Non-demented individuals with Alzheimer’s disease neuropathology

Resistance to cognitive decline may reveal new treatment strategies

Research output: Contribution to journalReview article

7 Citations (Scopus)

Abstract

Alzheimer’s disease (AD) is a terminal neurodegenerative disorder that is characterized by accumulation of amyloid plaques and neurofibrillary tangles in the central nervous system. However, certain individuals remain cognitively intact despite manifestation of substantial plaques and tangles consistent with what would be normally associated with fully symptomatic AD. Mechanisms that allow these subjects to escape dementia remain unresolved and understanding such protective biological processes could reveal novel targets for the development of effective treatments for AD. In this review article we discuss potential compensatory mechanisms that allow these individuals to remain cognitively intact despite the typical AD neuropathology.

Original languageEnglish (US)
Pages (from-to)4063-4068
Number of pages6
JournalCurrent Pharmaceutical Design
Volume22
Issue number26
DOIs
StatePublished - Jul 1 2016

Fingerprint

Disease Resistance
Alzheimer Disease
Biological Phenomena
Neurofibrillary Tangles
Amyloid Plaques
Neurodegenerative Diseases
Dementia
Central Nervous System
Neuropathology
Cognitive Dysfunction

Keywords

  • Alzheimer’s disease
  • Compensatory mechanisms in AD
  • Non-demented with Alzheimer’s Neuropathology
  • Resistance to cognitive decline

ASJC Scopus subject areas

  • Pharmacology
  • Drug Discovery

Cite this

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title = "Non-demented individuals with Alzheimer’s disease neuropathology: Resistance to cognitive decline may reveal new treatment strategies",
abstract = "Alzheimer’s disease (AD) is a terminal neurodegenerative disorder that is characterized by accumulation of amyloid plaques and neurofibrillary tangles in the central nervous system. However, certain individuals remain cognitively intact despite manifestation of substantial plaques and tangles consistent with what would be normally associated with fully symptomatic AD. Mechanisms that allow these subjects to escape dementia remain unresolved and understanding such protective biological processes could reveal novel targets for the development of effective treatments for AD. In this review article we discuss potential compensatory mechanisms that allow these individuals to remain cognitively intact despite the typical AD neuropathology.",
keywords = "Alzheimer’s disease, Compensatory mechanisms in AD, Non-demented with Alzheimer’s Neuropathology, Resistance to cognitive decline",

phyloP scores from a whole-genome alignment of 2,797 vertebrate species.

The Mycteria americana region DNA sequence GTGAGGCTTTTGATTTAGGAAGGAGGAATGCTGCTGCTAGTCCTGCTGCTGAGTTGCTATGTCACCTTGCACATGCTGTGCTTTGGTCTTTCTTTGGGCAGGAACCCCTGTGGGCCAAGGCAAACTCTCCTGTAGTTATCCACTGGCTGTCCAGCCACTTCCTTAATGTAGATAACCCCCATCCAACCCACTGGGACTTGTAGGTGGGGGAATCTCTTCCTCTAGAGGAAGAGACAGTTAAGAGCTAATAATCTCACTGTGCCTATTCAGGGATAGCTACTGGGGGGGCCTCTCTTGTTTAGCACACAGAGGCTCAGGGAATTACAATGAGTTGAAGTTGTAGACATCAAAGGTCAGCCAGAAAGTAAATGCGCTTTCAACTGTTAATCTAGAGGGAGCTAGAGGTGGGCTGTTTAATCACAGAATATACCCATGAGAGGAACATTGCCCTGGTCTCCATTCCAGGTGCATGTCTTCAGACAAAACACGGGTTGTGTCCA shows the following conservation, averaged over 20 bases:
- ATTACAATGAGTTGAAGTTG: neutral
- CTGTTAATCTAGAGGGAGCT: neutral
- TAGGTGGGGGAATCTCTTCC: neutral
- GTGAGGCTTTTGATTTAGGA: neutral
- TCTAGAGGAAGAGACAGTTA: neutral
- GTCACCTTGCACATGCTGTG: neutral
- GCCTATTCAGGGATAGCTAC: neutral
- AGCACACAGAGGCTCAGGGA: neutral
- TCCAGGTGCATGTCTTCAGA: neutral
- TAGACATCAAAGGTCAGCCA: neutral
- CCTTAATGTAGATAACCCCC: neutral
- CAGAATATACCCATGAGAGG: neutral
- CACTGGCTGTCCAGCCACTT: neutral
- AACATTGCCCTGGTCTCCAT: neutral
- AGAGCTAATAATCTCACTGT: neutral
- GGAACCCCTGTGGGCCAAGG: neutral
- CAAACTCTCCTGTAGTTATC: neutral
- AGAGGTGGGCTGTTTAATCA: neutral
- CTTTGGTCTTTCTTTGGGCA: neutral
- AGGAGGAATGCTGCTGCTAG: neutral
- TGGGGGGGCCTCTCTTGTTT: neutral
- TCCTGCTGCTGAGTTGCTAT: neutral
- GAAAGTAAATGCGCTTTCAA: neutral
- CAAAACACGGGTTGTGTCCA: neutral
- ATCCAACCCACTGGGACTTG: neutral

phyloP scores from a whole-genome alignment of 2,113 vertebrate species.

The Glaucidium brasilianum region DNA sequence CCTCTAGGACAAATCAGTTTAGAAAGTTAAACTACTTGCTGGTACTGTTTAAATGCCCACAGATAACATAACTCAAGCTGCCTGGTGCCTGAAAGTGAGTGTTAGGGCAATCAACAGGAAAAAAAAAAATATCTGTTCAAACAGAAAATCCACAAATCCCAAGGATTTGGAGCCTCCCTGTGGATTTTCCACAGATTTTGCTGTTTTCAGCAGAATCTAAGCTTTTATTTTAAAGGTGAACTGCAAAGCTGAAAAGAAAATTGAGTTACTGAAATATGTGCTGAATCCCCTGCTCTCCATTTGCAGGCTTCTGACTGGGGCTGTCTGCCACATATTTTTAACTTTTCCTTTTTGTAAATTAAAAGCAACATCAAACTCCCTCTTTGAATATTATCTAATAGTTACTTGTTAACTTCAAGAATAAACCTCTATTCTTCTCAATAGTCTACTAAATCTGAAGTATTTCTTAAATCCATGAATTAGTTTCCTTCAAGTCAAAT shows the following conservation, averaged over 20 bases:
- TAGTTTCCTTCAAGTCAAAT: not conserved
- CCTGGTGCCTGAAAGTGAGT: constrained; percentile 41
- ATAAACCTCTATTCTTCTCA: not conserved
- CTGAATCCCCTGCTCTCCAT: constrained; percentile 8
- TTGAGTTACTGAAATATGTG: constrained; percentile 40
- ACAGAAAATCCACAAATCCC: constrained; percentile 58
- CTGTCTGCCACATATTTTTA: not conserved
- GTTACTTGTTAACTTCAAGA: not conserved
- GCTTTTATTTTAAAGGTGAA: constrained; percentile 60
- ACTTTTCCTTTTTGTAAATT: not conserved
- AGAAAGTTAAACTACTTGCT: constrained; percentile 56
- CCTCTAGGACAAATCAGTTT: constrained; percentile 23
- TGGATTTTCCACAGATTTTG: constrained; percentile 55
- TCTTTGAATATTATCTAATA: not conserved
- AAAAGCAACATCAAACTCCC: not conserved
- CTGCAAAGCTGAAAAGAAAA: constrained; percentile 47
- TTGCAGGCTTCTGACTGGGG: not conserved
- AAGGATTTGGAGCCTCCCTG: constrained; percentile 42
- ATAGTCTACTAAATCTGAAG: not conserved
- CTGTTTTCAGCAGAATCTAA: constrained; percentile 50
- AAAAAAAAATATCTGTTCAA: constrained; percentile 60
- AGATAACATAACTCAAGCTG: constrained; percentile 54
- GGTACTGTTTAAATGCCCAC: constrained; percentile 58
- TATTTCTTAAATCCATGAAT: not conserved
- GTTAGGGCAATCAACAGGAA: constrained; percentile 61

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N2 - Alzheimer’s disease (AD) is a terminal neurodegenerative disorder that is characterized by accumulation of amyloid plaques and neurofibrillary tangles in the central nervous system. However, certain individuals remain cognitively intact despite manifestation of substantial plaques and tangles consistent with what would be normally associated with fully symptomatic AD. Mechanisms that allow these subjects to escape dementia remain unresolved and understanding such protective biological processes could reveal novel targets for the development of effective treatments for AD. In this review article we discuss potential compensatory mechanisms that allow these individuals to remain cognitively intact despite the typical AD neuropathology.

AB - Alzheimer’s disease (AD) is a terminal neurodegenerative disorder that is characterized by accumulation of amyloid plaques and neurofibrillary tangles in the central nervous system. However, certain individuals remain cognitively intact despite manifestation of substantial plaques and tangles consistent with what would be normally associated with fully symptomatic AD. Mechanisms that allow these subjects to escape dementia remain unresolved and understanding such protective biological processes could reveal novel targets for the development of effective treatments for AD. In this review article we discuss potential compensatory mechanisms that allow these individuals to remain cognitively intact despite the typical AD neuropathology.

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